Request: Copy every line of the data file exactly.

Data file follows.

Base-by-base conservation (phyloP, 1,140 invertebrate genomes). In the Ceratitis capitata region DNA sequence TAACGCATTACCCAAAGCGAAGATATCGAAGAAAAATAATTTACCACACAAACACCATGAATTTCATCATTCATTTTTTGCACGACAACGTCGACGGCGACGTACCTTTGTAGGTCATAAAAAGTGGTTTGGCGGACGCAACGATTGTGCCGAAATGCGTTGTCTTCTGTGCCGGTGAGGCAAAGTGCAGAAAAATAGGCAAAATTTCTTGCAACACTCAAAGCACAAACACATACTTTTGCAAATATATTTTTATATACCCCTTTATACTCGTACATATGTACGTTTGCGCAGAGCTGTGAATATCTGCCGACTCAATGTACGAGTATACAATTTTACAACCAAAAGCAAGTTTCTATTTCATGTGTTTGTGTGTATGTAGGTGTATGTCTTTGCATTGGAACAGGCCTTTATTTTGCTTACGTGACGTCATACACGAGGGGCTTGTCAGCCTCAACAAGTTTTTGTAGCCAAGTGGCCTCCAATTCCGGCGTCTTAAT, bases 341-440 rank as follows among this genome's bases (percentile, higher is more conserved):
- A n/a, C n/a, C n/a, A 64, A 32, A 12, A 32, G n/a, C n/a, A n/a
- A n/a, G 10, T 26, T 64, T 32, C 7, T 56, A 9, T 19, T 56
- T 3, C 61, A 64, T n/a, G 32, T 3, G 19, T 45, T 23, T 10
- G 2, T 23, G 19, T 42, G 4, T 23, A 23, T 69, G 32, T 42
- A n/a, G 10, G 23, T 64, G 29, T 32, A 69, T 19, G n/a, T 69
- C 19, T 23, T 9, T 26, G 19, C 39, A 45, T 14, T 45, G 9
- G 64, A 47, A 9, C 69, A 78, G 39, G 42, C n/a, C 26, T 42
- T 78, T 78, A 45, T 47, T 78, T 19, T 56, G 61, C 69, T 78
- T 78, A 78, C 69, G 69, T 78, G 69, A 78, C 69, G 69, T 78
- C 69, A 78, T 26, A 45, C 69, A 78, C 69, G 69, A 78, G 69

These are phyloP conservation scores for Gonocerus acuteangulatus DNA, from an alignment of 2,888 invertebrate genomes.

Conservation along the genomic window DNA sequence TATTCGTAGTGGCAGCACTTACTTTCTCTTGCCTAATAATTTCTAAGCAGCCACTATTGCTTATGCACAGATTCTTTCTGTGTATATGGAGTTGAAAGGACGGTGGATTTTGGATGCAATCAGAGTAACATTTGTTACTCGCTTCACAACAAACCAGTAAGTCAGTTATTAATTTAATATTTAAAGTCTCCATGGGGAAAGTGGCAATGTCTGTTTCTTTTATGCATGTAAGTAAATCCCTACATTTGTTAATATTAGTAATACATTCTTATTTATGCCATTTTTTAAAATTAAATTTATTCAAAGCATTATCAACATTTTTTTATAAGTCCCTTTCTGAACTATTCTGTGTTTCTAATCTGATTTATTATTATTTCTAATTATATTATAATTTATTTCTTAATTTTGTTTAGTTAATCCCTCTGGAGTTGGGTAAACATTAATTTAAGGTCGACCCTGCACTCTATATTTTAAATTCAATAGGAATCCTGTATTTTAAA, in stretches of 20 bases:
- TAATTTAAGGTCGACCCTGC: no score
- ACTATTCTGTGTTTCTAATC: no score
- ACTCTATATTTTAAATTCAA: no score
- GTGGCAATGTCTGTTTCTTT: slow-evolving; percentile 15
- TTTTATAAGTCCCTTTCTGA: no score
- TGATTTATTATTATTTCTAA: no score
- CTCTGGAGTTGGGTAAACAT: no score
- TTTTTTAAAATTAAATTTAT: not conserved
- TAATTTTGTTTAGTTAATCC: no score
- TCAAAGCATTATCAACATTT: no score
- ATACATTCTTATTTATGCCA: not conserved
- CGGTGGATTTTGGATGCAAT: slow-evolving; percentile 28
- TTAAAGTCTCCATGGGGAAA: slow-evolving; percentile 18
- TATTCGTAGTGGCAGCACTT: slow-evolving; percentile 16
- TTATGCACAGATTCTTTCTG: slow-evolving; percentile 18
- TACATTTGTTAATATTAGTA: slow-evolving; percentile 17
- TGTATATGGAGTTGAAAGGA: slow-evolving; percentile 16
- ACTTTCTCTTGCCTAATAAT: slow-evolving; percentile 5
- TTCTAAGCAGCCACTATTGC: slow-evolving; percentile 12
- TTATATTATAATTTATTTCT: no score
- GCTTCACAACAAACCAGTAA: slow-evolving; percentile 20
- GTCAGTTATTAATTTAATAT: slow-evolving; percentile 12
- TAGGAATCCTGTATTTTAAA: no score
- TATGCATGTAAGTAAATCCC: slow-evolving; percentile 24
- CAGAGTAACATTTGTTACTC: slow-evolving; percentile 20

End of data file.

Base-by-base conservation (phyloP, 1,140 invertebrate genomes). In the Ceratitis capitata region DNA sequence TAACGCATTACCCAAAGCGAAGATATCGAAGAAAAATAATTTACCACACAAACACCATGAATTTCATCATTCATTTTTTGCACGACAACGTCGACGGCGACGTACCTTTGTAGGTCATAAAAAGTGGTTTGGCGGACGCAACGATTGTGCCGAAATGCGTTGTCTTCTGTGCCGGTGAGGCAAAGTGCAGAAAAATAGGCAAAATTTCTTGCAACACTCAAAGCACAAACACATACTTTTGCAAATATATTTTTATATACCCCTTTATACTCGTACATATGTACGTTTGCGCAGAGCTGTGAATATCTGCCGACTCAATGTACGAGTATACAATTTTACAACCAAAAGCAAGTTTCTATTTCATGTGTTTGTGTGTATGTAGGTGTATGTCTTTGCATTGGAACAGGCCTTTATTTTGCTTACGTGACGTCATACACGAGGGGCTTGTCAGCCTCAACAAGTTTTTGTAGCCAAGTGGCCTCCAATTCCGGCGTCTTAAT, bases 341-440 rank as follows among this genome's bases (percentile, higher is more conserved):
- A n/a, C n/a, C n/a, A 64, A 32, A 12, A 32, G n/a, C n/a, A n/a
- A n/a, G 10, T 26, T 64, T 32, C 7, T 56, A 9, T 19, T 56
- T 3, C 61, A 64, T n/a, G 32, T 3, G 19, T 45, T 23, T 10
- G 2, T 23, G 19, T 42, G 4, T 23, A 23, T 69, G 32, T 42
- A n/a, G 10, G 23, T 64, G 29, T 32, A 69, T 19, G n/a, T 69
- C 19, T 23, T 9, T 26, G 19, C 39, A 45, T 14, T 45, G 9
- G 64, A 47, A 9, C 69, A 78, G 39, G 42, C n/a, C 26, T 42
- T 78, T 78, A 45, T 47, T 78, T 19, T 56, G 61, C 69, T 78
- T 78, A 78, C 69, G 69, T 78, G 69, A 78, C 69, G 69, T 78
- C 69, A 78, T 26, A 45, C 69, A 78, C 69, G 69, A 78, G 69

These are phyloP conservation scores for Gonocerus acuteangulatus DNA, from an alignment of 2,888 invertebrate genomes.

Conservation along the genomic window DNA sequence TATTCGTAGTGGCAGCACTTACTTTCTCTTGCCTAATAATTTCTAAGCAGCCACTATTGCTTATGCACAGATTCTTTCTGTGTATATGGAGTTGAAAGGACGGTGGATTTTGGATGCAATCAGAGTAACATTTGTTACTCGCTTCACAACAAACCAGTAAGTCAGTTATTAATTTAATATTTAAAGTCTCCATGGGGAAAGTGGCAATGTCTGTTTCTTTTATGCATGTAAGTAAATCCCTACATTTGTTAATATTAGTAATACATTCTTATTTATGCCATTTTTTAAAATTAAATTTATTCAAAGCATTATCAACATTTTTTTATAAGTCCCTTTCTGAACTATTCTGTGTTTCTAATCTGATTTATTATTATTTCTAATTATATTATAATTTATTTCTTAATTTTGTTTAGTTAATCCCTCTGGAGTTGGGTAAACATTAATTTAAGGTCGACCCTGCACTCTATATTTTAAATTCAATAGGAATCCTGTATTTTAAA, in stretches of 20 bases:
- TAATTTAAGGTCGACCCTGC: no score
- ACTATTCTGTGTTTCTAATC: no score
- ACTCTATATTTTAAATTCAA: no score
- GTGGCAATGTCTGTTTCTTT: slow-evolving; percentile 15
- TTTTATAAGTCCCTTTCTGA: no score
- TGATTTATTATTATTTCTAA: no score
- CTCTGGAGTTGGGTAAACAT: no score
- TTTTTTAAAATTAAATTTAT: not conserved
- TAATTTTGTTTAGTTAATCC: no score
- TCAAAGCATTATCAACATTT: no score
- ATACATTCTTATTTATGCCA: not conserved
- CGGTGGATTTTGGATGCAAT: slow-evolving; percentile 28
- TTAAAGTCTCCATGGGGAAA: slow-evolving; percentile 18
- TATTCGTAGTGGCAGCACTT: slow-evolving; percentile 16
- TTATGCACAGATTCTTTCTG: slow-evolving; percentile 18
- TACATTTGTTAATATTAGTA: slow-evolving; percentile 17
- TGTATATGGAGTTGAAAGGA: slow-evolving; percentile 16
- ACTTTCTCTTGCCTAATAAT: slow-evolving; percentile 5
- TTCTAAGCAGCCACTATTGC: slow-evolving; percentile 12
- TTATATTATAATTTATTTCT: no score
- GCTTCACAACAAACCAGTAA: slow-evolving; percentile 20
- GTCAGTTATTAATTTAATAT: slow-evolving; percentile 12
- TAGGAATCCTGTATTTTAAA: no score
- TATGCATGTAAGTAAATCCC: slow-evolving; percentile 24
- CAGAGTAACATTTGTTACTC: slow-evolving; percentile 20